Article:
Germanwings crash generates giant wave of solidarity
From offers of accommodation to freshly baked cookies, locals near the crash site of Germanwings flight 4U 9525 have rallied round with everything at their disposal to ease -- in a small way -- the pain of victims' families.
"It's important we console the parents and children," said eight-year-old Armelle, who accompanied her mother and two siblings to deliver cookies to the local centre set up to deal with the influx of people.
"We know an airplane crashed and there were school children aboard, and it's sad ... We decided to do something," said the little girl.
With bereaved relatives of the 150 people killed in Tuesday's crash flooding in to the remote villages and towns, local authorities say they have been inundated with offers of help.
In fact, offers have come in so thick and fast since the crash that the nearby town of Digne-les-Bains has doubled the number of people operating the switchboard.
The mayor's office said it has received scores of calls offering lodging, food and assistance to people who have flocked to the region.
Employees there and in surrounding municipalities are working double-time to note and file various offers away, and pass them along to people arriving and needing assistance.
In addition to opening up homes or vacation houses in the region to people needing a roof, an interpreter from Geneva called local authorities offering his services.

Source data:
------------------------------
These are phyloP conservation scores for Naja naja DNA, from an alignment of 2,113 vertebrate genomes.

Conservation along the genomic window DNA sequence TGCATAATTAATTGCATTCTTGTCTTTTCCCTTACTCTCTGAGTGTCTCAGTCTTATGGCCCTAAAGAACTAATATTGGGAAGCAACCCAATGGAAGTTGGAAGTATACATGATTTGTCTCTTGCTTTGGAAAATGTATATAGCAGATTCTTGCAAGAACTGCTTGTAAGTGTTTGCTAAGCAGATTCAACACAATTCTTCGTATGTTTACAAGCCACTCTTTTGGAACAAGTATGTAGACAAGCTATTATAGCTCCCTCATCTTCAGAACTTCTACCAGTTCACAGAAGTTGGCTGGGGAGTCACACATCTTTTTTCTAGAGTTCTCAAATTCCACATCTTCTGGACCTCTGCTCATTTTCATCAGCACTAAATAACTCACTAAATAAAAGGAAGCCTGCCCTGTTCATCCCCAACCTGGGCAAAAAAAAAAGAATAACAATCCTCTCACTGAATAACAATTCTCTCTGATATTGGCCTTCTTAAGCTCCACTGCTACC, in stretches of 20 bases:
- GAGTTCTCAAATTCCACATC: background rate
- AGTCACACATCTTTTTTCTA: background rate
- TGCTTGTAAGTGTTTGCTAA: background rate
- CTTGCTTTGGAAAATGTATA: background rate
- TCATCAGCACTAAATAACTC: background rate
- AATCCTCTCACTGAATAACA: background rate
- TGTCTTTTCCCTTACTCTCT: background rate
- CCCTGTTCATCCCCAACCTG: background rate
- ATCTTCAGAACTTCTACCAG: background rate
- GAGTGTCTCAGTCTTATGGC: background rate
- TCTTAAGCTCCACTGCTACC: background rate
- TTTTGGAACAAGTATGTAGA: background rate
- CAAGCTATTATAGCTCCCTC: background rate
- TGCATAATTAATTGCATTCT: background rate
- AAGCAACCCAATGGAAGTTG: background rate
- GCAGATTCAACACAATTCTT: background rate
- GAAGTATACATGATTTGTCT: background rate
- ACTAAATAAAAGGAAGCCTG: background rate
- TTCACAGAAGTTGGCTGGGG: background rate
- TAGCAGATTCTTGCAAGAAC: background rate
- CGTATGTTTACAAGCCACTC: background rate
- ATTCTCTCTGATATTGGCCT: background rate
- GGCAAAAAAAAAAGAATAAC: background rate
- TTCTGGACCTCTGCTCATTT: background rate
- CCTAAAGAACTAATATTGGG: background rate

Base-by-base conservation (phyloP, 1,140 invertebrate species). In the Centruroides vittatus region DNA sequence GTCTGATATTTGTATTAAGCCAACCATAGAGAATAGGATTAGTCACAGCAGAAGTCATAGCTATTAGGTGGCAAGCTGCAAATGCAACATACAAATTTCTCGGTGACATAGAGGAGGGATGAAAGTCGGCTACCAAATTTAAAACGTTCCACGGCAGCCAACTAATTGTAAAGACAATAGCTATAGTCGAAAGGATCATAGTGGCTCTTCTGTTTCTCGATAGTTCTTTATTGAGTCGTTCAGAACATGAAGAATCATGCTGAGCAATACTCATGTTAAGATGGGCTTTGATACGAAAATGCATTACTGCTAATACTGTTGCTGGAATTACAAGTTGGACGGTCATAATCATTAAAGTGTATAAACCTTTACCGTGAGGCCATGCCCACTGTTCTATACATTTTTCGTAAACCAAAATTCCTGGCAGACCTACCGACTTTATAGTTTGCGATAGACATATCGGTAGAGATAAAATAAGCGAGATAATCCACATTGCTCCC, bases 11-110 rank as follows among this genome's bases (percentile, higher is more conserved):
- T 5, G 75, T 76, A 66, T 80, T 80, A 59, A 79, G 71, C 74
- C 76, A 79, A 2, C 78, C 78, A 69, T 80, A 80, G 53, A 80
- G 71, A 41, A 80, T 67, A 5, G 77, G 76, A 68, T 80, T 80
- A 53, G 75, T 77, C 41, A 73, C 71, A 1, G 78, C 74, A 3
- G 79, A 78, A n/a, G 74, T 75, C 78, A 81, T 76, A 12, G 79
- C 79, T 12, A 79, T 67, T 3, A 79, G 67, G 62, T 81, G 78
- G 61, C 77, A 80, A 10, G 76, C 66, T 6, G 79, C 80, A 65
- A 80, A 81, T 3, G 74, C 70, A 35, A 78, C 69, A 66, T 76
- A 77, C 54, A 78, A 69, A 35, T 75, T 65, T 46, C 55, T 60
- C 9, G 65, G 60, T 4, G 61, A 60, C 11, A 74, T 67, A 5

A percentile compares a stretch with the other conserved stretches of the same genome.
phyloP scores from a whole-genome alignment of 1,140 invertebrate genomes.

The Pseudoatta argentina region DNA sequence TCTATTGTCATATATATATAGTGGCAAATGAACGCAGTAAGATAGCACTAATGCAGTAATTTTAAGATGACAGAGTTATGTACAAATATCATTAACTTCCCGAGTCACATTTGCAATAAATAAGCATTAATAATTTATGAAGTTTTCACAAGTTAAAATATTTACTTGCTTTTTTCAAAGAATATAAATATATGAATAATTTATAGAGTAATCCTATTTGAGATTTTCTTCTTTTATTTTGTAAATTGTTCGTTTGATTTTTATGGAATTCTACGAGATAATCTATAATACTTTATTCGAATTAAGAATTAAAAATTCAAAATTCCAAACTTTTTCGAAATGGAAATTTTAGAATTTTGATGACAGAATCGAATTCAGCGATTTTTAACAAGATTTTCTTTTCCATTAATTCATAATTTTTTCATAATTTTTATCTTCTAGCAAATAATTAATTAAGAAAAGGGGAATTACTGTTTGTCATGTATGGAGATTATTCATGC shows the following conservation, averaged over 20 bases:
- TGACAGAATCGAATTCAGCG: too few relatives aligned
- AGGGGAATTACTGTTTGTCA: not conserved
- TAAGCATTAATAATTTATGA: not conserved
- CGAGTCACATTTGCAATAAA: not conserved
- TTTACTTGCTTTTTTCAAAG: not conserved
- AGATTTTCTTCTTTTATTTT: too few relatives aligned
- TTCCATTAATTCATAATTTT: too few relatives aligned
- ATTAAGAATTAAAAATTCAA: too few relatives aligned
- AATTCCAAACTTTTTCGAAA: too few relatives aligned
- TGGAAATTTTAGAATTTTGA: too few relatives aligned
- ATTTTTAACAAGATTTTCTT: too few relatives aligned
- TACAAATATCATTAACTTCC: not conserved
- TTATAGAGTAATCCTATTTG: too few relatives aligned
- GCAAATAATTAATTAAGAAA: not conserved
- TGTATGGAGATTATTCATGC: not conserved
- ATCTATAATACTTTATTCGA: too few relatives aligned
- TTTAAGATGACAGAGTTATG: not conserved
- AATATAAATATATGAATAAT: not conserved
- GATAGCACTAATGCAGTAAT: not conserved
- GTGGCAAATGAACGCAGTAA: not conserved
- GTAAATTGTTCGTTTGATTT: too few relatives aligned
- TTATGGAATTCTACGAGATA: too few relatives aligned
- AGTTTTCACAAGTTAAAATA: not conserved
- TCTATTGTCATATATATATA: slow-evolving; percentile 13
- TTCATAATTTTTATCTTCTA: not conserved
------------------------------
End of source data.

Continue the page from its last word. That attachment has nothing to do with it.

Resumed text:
An undertaker from Nice, meanwhile, offered to transport the remains of victims when the time came.
"We're all supportive, naturally," said Charles Lanta, who came to the town hall of Seyne-les-Alpes from the neighbouring village of Montclar to offer help dealing with victims' families, officials, emergency workers and others converging on the crash site.
"I even have friends who called me to say, 'Come get the keys to our chalet and you can use it for anyone who needs a room'.
"We feel very bad for all these people," he said, fighting back tears. "When 150 people die, 2,000 weep."
The sorrow that the dramatic loss of life produced has left some observers impressed by the concern and support being shown for families of victims, and everyone working in the inquiry and salvage effort.
"In this selfish world where people are turned inward, there are still people with heart," said Michel Blanc, a Digne-les-Bains city council member, as people bustled to lend a hand.
Elsewhere, countless condolence messages have been left at one of the many memorials set up in the area.
"May time help you overcome this ordeal," reads one message.
"We are the first link in the chain of mourning," said Seyne-les-Alpes mayor Francis Hermitte, still moved by the gratitude expressed Wednesday for his town's efforts by German Chancellor Angela Merkel during a visit to the crash area.
© 2015 AFP